2. Interest compounds daily
Most high-yield savings accounts have daily compounding. This means that every day, you’re earning interest on your money, though most banks only deposit that interest into your account once a month. Over the long run, this leads to more cash for you than you’d get if the savings account compounded monthly.
3. Few fees
High-yield savings accounts are almost exclusively available through online banks. These banks don’t have branches and that makes their overhead costs much lower than brick-and-mortar banks’ costs. As a result, online banks are able to offer more competitive interest rates to customers and charge fewer fees.
4. Fairly easy to access your funds
High-yield savings accounts keep your funds within easy reach, so it isn’t too difficult to access them when you need to. That’s why they’re a great home for emergency funds and short-term savings.
5. Online account tools
Since most high-yield savings accounts are offered by online banks, they usually have pretty strong account management tools. These include online portals and mobile apps that enable you to quickly view your account balance, transfer funds, pay bills, and more. Some brick-and-mortar banks lag behind in this area.
6. FDIC insurance
All the best high-yield savings accounts are FDIC insured up to $250,000 per depositor per bank. This means that the FDIC will reimburse you up to this amount if your bank goes out of business and is unable to pay you back.
Four cons of high-yield savings accounts
Here are some of the drawbacks to opening a high-yield savings account:
1. Withdrawal limits
All savings accounts — including high-yield savings accounts — used to charge customers fees if they made more than six monthly withdrawals. This was mandated by a federal law known as Regulation D. The government waived this at the start of the COVID-19 pandemic and it’s yet to reinstate it. But some banks still haven’t changed their ways. As a result, you could face penalties if you frequently move money out of your savings account.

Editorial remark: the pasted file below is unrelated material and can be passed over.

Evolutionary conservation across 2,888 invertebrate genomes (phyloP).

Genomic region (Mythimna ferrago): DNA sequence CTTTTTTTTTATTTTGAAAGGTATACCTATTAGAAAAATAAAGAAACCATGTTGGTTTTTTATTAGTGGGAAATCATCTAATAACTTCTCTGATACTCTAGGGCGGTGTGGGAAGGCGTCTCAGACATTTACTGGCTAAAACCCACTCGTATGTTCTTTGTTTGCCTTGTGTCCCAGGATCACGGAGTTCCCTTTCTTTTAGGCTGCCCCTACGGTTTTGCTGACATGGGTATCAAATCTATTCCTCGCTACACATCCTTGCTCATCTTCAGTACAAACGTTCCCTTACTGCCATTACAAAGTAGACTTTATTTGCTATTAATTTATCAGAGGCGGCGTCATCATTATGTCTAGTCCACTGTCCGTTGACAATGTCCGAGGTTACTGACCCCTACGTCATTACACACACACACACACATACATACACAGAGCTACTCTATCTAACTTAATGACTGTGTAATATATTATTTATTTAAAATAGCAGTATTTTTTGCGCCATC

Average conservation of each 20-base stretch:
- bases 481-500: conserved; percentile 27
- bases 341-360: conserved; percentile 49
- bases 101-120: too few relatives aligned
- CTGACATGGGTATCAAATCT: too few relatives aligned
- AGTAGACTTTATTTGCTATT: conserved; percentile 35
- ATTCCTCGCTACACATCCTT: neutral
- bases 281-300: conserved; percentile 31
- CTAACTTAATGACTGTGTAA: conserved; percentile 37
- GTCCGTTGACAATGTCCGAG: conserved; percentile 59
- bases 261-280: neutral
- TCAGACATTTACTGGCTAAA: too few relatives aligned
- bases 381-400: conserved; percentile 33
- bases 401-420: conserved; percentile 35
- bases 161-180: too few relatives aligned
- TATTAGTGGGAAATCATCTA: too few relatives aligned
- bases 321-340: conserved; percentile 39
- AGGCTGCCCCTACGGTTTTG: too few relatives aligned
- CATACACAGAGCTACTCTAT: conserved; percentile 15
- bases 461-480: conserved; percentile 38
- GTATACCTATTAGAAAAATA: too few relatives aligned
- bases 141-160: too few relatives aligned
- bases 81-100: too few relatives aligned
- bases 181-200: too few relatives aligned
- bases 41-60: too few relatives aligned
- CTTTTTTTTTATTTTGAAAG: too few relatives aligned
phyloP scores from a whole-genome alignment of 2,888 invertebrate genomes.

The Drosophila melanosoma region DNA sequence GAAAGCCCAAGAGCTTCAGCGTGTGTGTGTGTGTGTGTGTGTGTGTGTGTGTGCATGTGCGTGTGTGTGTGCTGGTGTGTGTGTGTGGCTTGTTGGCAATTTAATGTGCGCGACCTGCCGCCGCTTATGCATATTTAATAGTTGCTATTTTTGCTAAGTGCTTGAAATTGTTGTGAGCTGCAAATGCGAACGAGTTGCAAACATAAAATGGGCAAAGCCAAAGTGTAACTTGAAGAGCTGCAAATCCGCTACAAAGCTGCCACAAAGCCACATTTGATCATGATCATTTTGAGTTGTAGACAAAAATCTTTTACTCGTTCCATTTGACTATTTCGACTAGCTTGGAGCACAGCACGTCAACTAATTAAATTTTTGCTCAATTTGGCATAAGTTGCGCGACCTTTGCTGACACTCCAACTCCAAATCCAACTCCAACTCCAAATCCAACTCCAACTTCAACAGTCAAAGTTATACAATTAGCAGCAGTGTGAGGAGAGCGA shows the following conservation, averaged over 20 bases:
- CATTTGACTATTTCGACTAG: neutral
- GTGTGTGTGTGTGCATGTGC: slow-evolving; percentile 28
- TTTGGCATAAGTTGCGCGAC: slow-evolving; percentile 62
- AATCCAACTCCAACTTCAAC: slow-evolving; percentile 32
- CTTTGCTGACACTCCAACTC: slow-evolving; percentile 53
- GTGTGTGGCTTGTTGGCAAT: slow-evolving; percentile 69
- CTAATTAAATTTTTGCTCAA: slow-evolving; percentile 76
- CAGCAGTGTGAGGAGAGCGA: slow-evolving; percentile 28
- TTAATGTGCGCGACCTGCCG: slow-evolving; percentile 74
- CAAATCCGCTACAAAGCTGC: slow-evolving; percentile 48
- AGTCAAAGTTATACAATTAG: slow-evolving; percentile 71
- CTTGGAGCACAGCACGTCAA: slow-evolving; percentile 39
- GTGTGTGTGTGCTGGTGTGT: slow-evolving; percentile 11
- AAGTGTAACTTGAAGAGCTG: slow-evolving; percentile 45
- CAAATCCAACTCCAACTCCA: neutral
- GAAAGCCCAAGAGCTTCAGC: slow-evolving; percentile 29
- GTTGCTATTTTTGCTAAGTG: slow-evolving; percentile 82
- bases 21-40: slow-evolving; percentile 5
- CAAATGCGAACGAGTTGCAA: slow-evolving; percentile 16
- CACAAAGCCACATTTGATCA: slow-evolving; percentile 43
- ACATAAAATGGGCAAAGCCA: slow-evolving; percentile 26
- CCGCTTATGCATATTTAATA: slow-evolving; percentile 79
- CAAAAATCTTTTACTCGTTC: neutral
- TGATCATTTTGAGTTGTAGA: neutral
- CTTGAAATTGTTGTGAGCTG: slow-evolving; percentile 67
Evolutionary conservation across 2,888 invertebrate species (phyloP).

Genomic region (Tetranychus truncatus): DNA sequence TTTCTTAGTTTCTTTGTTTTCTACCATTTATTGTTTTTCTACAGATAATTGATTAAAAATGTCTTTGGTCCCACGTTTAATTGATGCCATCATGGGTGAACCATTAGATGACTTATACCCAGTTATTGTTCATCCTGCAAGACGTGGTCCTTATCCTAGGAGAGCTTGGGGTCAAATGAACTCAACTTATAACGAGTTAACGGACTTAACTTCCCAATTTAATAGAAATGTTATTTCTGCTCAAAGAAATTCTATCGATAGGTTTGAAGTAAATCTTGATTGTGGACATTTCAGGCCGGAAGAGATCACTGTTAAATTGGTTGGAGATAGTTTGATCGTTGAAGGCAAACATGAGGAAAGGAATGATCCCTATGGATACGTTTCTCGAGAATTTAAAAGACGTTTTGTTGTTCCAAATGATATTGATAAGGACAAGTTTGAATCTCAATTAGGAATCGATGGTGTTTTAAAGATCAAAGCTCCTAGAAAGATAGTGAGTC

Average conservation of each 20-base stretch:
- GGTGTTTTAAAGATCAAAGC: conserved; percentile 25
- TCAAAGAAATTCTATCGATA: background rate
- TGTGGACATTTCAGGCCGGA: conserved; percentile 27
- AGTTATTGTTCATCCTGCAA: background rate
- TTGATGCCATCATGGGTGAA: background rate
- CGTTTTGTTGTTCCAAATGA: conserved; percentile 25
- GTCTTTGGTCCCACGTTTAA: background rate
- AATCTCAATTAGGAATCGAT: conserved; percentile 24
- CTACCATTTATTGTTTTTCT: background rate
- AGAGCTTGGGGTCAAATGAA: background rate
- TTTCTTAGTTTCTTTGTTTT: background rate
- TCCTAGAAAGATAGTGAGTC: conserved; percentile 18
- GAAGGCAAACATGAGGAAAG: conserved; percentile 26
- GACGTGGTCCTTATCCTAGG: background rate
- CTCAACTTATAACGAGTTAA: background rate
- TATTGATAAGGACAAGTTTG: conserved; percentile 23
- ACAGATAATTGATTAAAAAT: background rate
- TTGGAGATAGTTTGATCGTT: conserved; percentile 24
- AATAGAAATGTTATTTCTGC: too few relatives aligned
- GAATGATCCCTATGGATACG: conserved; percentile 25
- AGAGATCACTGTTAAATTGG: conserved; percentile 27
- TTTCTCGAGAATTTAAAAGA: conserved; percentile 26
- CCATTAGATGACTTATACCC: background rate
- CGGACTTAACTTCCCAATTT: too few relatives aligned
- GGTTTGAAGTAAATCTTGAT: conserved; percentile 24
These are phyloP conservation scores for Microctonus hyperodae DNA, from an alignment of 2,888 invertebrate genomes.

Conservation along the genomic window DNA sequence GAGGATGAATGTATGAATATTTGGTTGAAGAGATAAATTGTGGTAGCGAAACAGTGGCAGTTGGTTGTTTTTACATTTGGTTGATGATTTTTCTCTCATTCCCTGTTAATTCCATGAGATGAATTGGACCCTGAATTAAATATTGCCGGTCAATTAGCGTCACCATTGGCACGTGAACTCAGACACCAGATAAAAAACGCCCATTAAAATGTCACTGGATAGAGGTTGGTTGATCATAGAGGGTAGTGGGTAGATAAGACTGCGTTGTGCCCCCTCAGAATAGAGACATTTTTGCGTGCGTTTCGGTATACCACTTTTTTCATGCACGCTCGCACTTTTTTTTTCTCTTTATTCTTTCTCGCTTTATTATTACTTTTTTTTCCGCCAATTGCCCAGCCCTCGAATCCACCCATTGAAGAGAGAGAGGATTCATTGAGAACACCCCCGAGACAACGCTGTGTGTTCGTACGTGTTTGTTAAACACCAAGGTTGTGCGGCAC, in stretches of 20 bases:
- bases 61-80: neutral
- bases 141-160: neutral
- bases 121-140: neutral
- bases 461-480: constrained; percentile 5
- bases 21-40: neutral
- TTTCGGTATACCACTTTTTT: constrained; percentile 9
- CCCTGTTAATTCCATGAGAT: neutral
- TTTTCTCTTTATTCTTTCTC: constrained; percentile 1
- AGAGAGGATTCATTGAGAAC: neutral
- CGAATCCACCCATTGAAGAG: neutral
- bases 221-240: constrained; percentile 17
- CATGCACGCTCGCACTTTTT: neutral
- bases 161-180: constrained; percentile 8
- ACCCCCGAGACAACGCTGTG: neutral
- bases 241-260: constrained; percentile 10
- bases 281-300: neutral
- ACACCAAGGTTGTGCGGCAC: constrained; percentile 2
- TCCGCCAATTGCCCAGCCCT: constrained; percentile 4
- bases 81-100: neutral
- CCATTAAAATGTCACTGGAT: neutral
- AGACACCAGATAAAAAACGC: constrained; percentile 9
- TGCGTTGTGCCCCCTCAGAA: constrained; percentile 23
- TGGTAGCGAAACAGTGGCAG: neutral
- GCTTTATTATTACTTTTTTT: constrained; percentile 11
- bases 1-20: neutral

Though the money in a high-yield savings account is fairly liquid, withdrawing it can require some extra steps. Most savings accounts don’t include checks and only a few have ATM cards. Those who need cash often have to transfer money to a checking account first. This can take a few days if the checking account is at another bank.
3. Rates fluctuate
All savings account rates can fluctuate over time. Sometimes, this is good news and sometimes it’s not. But there isn’t much you can do about it either way. That’s why it’s tough to predict how much you’ll actually earn in interest from a high-yield savings account in a given year.
4. Not a good fit for long-term savings
High-yield savings account APYs are much better than the rates you’ll find with brick-and-mortar banks. But often, you still won’t earn enough to keep up with inflation. So even while your bank account balance rises, your buying power decreases.
The only way to avoid this is to invest your long-term savings. While there is a risk of loss with investing, you have the potential to earn much more over the long term. However, you shouldn’t invest short-term savings. If you’re forced to withdraw your funds at a bad time, you may have to take a loss.
Is a high-yield savings account right for you?
Whether a high-yield savings account is right for you depends on what money you plan to keep there. These accounts are a great place for your emergency fund and savings for large purchases you plan to make within the next five years or so. Keeping your money here will let it earn some interest while shielding it from stock market volatility.
You also have to ask yourself how comfortable you are with online banking. If you don’t own a smartphone and aren’t too comfortable using the internet, it may not be the right choice. But if you’re comfortable banking online, you’ll do better with a high-yield savings account than a brick-and-mortar savings account.